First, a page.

Similarities and Differences between the Massive Eel ( Anguilla anguilla L.) Devastations That Occurred in Lake Balaton in 1991 and 1995

Similarities and Differences between the Massive Eel ( Anguilla anguilla L.) Devastations That... In the past few years, two massive eel ( Anguilla anguilla L.) devastations occurred in Lake Balaton, Hungary. In 1991, 300 tons of eel perished in the western basin of the lake, while in the summer of 1995 30 tons of eel died in the eastern part of the lake. Investigations carried out to find the causes of these ecocatastrophes included measurements of certain biochemical parameters: the blood sugar level, and the acetylcholinesterase (AChE, EC 3.1.1.7), lactate dehydrogenase (LDH, EC 1.1.2.3), glutamic–oxaloacetic transaminase (GOT, EC 2.6.1.1), and glutamic–pyruvic transaminase (GPT, EC 2.6.1.2) activities in the blood serum of the collected eels. In both 1991 and 1995, deltamethrin (DM), the active ingredient of the insecticide K-OTHRIN 1 ULV used against mosquitoes, was detected in the eels; in 1995 it was demonstrated in several other animal species, i.e., bream ( Abramis brama L.), pike perch ( Stizostedion lucioperca L.), and the common gull ( Larus canus ), and in sediment samples from the lake. Additionally, laboratory experiments were carried out to study the effects of DM on eels. In 1991, eels were collected from the western (the site of the devastation) and eastern basins of the lake. The eels from the eastern basin were used as controls. At that time, the AChE activity in the blood serum of the eels from the western basin was significantly inhibited compared to that in animals from the eastern basin ( P < 0.05, Student t test). Eels from the western part of the lake had GOT and GPT levels 20 and 100%, respectively, higher than those of eels from the eastern part of the lake. The blood glucose level was much higher in the eels from the affected area of the lake as compared to those from the eastern part. The brain and liver of the eels contained DM residues at 20 μg/kg wet tissue (Gönczy, 1992). Gönczy suspected that one of the causes of the massive eel loss in 1991 was the presence of DM in the fish. In 1995, when the eel devastation occurred in the eastern basin, moribund and surviving eels were collected from this part of the lake. The AChE activity was significantly inhibited in the blood serum of the dying eels as compared to that in surviving animals ( P < 0.05, Student t test). The blood glucose content exhibited a difference too: it was 2.5 times higher in the dying eels than in the surviving ones. A huge increase in the LDH level was measured in the dying eels, indicating damage to different muscle tissues to an extent never observed previously. The GOT activities of the serum were twice as high in the dying eels as in the living fish. The GPT was not significantly changed in the serum of dying eels as compared to the surviving animals. DM was detected in different tissue samples of the dying eels: 2.7–18.5 μg/kg in the liver, 9.0–31.1 μg/kg in the gill, and 3.0 μg/kg wet tissue in the muscle. DM residues were found in tissue samples from other animals, in the following concentrations: 0.4 μg/kg in bream, 2.1 μg/kg in pike perch, 1.1 μg/kg wet tissue in dead gulls. The sediment samples collected from different places and at different times contained DM in a concentration of 5.5–30.0 μg/kg wet sediment at the time of the eel deaths, while the sediment samples collected from the same places a month later still contained DM at 7.0–8.8 μg/kg wet sediment. Laboratory experiments with the insecticide K-OTHRIN 1 ULV revealed that 1.0 μg/liter of its active ingredient, DM, caused the death of 50% of the eels after an incubation time of 96 hr. In the liver of the dead eels, DM was detected at 2.9–20.0 μg/kg wet tissue. All the above-mentioned changes and the DM residue detected in the eels appear to demonstrate the contribution of DM in the severe eel devastation. This finding on the ecological risk of such types of insecticides might be useful in their further application. http://www.deepdyve.com/assets/images/DeepDyve-Logo-lg.png Ecotoxicology and Environmental Safety Elsevier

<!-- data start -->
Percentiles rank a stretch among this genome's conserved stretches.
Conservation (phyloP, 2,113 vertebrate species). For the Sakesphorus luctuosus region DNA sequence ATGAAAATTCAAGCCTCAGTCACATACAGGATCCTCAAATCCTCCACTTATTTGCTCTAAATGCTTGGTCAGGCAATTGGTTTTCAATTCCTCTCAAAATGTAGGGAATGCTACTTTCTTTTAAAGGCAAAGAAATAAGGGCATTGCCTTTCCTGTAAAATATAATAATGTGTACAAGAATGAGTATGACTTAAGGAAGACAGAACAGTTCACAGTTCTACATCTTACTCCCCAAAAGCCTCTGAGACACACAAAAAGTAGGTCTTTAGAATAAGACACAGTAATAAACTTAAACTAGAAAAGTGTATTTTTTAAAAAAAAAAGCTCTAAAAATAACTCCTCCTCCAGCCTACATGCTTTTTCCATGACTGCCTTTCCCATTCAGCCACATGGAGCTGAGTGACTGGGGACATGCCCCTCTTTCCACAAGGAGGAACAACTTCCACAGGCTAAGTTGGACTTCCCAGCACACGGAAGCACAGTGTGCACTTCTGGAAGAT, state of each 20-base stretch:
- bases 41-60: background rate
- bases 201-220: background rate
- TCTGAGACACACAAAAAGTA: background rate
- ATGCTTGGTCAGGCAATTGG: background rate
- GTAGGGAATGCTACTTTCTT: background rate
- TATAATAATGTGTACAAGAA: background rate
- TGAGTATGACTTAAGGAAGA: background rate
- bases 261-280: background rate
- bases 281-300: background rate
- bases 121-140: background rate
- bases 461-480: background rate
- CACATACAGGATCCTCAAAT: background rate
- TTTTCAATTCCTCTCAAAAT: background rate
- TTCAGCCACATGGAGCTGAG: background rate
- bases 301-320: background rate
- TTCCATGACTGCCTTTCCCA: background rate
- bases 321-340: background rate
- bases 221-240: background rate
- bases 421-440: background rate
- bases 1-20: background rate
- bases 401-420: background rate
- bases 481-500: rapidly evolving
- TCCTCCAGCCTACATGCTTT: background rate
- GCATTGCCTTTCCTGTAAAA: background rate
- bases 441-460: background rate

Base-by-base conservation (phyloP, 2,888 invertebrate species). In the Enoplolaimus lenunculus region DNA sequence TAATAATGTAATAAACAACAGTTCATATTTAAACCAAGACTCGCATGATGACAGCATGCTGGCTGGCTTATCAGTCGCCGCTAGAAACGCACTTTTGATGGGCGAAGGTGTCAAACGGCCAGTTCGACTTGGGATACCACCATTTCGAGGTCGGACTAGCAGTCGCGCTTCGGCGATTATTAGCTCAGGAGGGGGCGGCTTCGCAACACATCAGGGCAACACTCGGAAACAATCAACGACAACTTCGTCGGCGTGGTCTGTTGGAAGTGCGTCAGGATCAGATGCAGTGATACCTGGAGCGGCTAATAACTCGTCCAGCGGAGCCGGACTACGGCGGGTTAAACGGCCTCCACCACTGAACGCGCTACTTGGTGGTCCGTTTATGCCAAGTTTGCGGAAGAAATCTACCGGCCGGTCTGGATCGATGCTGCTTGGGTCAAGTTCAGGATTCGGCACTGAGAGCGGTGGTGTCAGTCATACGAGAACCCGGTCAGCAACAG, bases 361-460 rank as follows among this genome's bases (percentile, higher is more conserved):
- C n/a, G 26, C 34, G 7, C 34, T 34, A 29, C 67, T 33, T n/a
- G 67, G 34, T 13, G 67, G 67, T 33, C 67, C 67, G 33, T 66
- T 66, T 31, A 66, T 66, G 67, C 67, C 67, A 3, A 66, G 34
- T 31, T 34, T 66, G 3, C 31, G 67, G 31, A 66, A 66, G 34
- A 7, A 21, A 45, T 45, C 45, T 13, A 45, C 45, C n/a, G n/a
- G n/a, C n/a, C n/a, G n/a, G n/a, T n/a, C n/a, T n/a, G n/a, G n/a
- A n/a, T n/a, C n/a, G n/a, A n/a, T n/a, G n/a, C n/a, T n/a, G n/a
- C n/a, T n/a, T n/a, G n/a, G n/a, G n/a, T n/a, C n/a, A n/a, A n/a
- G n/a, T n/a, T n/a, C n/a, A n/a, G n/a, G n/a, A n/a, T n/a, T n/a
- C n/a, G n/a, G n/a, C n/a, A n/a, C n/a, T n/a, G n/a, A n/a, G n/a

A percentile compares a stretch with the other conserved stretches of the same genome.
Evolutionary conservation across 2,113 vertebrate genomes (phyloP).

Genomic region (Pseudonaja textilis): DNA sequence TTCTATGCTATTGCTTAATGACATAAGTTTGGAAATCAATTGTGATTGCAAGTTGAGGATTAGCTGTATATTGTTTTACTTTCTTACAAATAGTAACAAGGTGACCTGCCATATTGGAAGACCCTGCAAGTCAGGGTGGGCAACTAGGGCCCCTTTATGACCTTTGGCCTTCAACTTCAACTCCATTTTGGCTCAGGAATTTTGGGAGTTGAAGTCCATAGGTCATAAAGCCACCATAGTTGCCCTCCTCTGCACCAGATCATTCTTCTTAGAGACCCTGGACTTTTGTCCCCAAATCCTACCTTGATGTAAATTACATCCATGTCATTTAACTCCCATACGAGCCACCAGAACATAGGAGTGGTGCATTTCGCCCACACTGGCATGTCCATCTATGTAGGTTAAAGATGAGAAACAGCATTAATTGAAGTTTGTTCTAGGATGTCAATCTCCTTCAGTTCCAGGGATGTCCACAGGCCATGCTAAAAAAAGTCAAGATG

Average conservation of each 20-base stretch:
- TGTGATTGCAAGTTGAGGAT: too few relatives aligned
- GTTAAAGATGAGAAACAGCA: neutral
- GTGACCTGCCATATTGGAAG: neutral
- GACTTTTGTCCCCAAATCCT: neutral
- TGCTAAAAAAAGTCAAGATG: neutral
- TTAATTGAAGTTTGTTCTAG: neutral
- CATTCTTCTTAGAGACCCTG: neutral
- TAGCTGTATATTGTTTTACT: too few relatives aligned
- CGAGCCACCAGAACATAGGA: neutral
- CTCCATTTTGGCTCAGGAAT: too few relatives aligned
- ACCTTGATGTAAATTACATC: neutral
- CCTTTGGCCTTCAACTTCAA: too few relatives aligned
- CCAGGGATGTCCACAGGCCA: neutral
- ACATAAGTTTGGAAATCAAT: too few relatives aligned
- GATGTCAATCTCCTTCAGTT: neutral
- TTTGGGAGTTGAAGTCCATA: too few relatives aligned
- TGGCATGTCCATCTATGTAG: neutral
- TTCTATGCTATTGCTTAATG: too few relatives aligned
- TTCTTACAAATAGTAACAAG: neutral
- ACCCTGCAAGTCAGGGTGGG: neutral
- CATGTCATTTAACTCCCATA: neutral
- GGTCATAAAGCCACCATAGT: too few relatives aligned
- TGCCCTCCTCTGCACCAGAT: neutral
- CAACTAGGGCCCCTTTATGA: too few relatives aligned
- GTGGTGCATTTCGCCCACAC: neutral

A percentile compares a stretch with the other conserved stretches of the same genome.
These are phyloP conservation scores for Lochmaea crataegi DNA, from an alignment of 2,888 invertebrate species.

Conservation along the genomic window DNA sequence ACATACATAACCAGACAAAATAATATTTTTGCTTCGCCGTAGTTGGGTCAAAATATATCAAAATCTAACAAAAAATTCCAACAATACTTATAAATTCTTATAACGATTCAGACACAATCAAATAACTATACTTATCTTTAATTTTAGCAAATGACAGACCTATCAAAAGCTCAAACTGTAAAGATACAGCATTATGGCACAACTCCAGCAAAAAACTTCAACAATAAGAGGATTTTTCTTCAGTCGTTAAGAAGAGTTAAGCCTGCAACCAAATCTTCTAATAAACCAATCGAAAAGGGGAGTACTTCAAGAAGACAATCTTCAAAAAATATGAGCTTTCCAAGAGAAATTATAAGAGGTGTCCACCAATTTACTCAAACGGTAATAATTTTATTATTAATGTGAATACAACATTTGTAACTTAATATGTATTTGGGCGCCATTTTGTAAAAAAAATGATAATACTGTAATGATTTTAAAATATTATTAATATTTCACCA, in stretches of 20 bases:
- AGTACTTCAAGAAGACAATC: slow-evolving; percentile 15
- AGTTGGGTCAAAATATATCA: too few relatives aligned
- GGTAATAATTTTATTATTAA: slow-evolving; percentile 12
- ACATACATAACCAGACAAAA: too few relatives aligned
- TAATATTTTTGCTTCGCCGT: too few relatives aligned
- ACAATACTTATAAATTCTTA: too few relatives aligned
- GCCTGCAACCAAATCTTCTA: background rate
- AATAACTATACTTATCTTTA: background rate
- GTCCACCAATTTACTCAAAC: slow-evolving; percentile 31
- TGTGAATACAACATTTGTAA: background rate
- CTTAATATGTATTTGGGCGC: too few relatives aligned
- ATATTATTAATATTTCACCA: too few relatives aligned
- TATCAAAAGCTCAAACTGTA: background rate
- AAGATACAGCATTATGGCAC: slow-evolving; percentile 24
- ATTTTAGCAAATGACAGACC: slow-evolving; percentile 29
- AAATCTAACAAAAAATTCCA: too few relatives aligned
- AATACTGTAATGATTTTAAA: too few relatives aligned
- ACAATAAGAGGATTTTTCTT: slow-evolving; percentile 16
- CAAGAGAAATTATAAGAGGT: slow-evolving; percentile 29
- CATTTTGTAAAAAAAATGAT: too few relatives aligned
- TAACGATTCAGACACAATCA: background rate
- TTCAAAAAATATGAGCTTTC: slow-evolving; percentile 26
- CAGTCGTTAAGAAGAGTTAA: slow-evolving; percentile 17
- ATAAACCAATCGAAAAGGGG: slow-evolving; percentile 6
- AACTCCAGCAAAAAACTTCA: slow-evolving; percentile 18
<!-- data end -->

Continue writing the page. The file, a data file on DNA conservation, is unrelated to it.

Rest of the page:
Similarities and Differences between the Massive Eel ( Anguilla anguilla L.) Devastations That Occurred in Lake Balaton in 1991 and 1995